Posted on Dec 6, 2013
LTC Instructor
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Are there any branch managers or career managers, past or present, out there who would share some insight into the way assignments work and how best to take control of one's own career? 

This is especially mysterious for junior officers, and I would assume also for many mid-grade NCOs. There is much more to this than simply pleading with or buttering-up your branch rep. Please share successful tips, and also pitfalls!
Posted in these groups: Images Military Career
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Responses: 3
MAJ Chief, Armed Services Blood Bank Center   Pacific Northwest
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Sir,

A career manager pointed me to DA PAM 600-4 once when I had
the same question.  It was also related
that one of the best tools I could develop for my own military career management
was going to be the “Life Cycle development map” also found in the above DA
PAM.



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SFC Rocky Gannon
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Assignments are based on manning guidance and unit needs. It goes into more depth that I want to post, but calling and talking to them about upcoming and maybe follow on assignments are the best avenue.
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LTC Instructor
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For sure, SFC Gannon. I had success bargaining with my branch to get into a Career Course, and then to go to Ranger School. Also, a lot has to do with building a good relationship with seniors and supervisors who can help clear the way for you to get where you're wanting to go.
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1SG Steven Stankovich
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Sir - I was the Schools Manager for Armor Branch back in 2001-2003 and I worked right next to the PDNCOs and Assignment Managers.  I learned a lot about the assignment process during that stint.


There are many different kinds of units...CONUS, OCONUS, Nominative, TRADOC, MTOE, BCTs, DIVs, Priority 1, and so on.  Each must be manned at a certain percentage by rank.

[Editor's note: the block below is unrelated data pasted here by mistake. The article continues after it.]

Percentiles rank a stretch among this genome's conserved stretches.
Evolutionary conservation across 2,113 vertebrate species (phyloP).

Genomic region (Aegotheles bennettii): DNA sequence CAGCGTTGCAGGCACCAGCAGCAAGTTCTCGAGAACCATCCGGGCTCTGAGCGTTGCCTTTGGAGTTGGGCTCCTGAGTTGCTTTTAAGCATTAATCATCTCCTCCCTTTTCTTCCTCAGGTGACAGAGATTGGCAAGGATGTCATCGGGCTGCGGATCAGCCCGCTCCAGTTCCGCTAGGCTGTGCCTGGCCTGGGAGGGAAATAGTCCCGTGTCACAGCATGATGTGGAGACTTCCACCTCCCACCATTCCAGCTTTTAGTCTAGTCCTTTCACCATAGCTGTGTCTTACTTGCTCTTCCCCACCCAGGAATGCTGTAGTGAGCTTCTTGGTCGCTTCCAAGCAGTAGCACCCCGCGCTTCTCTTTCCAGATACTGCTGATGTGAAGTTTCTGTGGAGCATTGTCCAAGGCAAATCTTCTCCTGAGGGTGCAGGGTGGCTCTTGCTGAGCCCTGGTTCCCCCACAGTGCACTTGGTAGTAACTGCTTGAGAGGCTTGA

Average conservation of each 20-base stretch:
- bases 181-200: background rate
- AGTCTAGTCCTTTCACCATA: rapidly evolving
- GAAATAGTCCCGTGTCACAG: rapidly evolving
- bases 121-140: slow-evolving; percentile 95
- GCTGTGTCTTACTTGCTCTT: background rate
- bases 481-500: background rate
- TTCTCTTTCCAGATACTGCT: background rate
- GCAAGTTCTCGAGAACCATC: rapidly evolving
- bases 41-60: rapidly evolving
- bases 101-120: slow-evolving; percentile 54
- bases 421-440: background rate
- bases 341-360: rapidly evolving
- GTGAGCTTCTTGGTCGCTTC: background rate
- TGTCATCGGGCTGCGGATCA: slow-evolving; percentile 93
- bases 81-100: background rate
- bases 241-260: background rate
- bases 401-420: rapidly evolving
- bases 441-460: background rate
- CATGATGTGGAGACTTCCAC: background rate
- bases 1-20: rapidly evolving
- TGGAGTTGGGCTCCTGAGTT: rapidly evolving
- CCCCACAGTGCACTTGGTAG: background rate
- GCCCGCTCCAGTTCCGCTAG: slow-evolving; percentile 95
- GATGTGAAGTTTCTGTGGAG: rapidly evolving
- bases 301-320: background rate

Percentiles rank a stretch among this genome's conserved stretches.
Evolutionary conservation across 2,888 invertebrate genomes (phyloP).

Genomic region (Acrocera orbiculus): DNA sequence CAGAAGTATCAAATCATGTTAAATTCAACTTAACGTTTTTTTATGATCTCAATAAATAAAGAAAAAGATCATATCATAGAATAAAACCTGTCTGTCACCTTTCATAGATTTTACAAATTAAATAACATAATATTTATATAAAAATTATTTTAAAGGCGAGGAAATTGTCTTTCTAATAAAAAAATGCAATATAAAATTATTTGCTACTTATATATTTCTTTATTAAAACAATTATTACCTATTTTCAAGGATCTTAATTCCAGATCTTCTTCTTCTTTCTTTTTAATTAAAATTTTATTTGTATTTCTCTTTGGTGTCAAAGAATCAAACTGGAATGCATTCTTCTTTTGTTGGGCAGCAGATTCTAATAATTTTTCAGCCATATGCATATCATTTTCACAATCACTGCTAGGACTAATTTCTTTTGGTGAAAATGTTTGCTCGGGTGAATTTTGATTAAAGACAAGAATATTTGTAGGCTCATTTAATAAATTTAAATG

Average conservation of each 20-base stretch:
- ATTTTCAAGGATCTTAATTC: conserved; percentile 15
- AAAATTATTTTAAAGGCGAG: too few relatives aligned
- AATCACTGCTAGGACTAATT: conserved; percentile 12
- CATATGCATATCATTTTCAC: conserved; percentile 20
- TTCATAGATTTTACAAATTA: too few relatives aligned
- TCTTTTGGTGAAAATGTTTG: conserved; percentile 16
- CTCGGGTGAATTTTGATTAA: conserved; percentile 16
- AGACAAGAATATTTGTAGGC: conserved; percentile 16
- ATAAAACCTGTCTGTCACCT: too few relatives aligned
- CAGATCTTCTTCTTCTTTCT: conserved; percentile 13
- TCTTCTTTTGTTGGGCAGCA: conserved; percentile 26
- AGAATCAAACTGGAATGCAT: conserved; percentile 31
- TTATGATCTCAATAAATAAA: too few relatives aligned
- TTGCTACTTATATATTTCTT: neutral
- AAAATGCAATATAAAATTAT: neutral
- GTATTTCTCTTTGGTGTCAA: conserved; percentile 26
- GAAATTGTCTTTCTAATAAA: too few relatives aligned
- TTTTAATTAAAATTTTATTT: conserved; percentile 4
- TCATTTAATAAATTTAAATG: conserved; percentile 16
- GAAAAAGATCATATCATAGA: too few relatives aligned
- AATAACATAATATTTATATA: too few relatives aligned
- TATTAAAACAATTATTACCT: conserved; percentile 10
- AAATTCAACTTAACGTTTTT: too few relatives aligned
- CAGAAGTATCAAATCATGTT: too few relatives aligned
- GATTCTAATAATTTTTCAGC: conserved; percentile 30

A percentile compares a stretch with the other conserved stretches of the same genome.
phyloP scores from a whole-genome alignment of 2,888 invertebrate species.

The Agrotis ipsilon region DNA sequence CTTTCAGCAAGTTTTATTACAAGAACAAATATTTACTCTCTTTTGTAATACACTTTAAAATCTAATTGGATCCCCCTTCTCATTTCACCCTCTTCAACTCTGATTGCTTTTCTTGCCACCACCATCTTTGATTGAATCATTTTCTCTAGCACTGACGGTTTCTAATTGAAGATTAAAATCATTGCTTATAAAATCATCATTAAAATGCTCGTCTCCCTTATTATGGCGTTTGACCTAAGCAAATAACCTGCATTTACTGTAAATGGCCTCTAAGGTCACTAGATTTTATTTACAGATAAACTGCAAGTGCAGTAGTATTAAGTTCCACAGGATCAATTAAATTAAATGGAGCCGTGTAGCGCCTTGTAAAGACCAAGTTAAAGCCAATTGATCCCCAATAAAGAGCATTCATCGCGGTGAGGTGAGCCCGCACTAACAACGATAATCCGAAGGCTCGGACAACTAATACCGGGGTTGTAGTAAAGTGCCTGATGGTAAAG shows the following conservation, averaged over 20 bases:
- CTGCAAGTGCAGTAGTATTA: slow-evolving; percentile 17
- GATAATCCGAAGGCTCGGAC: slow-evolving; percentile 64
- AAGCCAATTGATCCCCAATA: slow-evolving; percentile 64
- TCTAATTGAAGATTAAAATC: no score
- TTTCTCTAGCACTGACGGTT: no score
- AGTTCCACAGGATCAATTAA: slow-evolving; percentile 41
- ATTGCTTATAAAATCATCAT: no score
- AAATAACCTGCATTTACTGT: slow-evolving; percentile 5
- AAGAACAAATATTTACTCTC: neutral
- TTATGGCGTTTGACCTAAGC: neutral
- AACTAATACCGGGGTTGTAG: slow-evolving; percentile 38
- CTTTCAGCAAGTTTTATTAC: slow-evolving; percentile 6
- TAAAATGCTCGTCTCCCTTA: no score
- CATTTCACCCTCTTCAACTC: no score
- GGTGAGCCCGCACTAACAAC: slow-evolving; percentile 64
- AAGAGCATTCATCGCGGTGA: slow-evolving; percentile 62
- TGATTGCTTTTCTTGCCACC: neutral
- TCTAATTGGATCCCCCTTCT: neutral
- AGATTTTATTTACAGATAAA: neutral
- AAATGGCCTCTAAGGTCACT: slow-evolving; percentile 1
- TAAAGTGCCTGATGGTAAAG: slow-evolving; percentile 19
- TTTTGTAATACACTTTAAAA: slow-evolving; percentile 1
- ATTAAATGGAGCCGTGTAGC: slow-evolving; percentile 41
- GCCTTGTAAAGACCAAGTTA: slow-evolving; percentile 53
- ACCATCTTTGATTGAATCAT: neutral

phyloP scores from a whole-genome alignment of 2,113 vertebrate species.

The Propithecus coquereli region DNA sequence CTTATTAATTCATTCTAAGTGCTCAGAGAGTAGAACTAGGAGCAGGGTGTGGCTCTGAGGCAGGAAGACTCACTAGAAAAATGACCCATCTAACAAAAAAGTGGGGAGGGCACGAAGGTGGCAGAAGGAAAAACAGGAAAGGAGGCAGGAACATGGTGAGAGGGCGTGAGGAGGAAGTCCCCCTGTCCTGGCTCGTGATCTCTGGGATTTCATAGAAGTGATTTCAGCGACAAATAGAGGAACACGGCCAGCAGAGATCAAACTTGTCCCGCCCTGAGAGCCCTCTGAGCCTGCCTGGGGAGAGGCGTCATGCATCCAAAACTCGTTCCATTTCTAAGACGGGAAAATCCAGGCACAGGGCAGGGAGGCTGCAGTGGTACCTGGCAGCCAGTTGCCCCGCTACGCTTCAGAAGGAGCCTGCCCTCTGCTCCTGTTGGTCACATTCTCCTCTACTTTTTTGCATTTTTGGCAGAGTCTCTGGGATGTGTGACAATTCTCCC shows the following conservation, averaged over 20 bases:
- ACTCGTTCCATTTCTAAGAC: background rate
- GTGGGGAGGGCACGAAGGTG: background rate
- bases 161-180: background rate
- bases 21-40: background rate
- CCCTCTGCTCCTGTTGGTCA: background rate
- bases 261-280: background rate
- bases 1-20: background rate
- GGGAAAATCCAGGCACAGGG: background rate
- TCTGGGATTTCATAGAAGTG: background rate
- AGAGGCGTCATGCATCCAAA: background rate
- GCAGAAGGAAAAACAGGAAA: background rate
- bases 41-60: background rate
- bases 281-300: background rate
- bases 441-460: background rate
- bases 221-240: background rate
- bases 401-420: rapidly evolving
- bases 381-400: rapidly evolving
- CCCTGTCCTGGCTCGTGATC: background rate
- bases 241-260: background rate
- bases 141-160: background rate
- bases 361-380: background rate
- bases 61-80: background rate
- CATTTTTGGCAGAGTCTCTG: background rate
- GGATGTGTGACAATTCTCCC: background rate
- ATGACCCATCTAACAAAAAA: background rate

At the time I worked up there, our Branch PDNCOs assigned based on three criteria...needs of the Army, professional development and Soldier preference.  Based on the rank requirement of an assignment, the PDNCOs may query the CMF for the best qualified Soldier.  They would look at time in grade, time on station, dwell time, date last returned overseas, are they joint domicile, EFMP, MACP, etc.  Once they determined who the best qualified was, they would place that person on assignment instructions.


In a perfect world, the needs of the Army matched the professional development needs of the Soldier and the Soldiers preference.  That was not always the case.


Staying in contact with your PDNCO, Career Manager, etc is a great course of action.  Sometimes, the best opening line after pleasantries, is "what assignment are you having problems filling?"  This may be the opening into something that may help you either at that point or in your "next" assignment.  In EDAS, there is a page for PDNCOs, Career Managers and such to make notes.  Our folks used to track contact made with Soldiers in the event that an assignment was discussed or a HAAP was promised, etc.  That way there was a record of conversations and a record of who told what to who. 


Bottom line is it is a good idea to stay proactive in the assignment process, understand how it works, and to be informed when it comes to discussing what is next when it comes to your future. 

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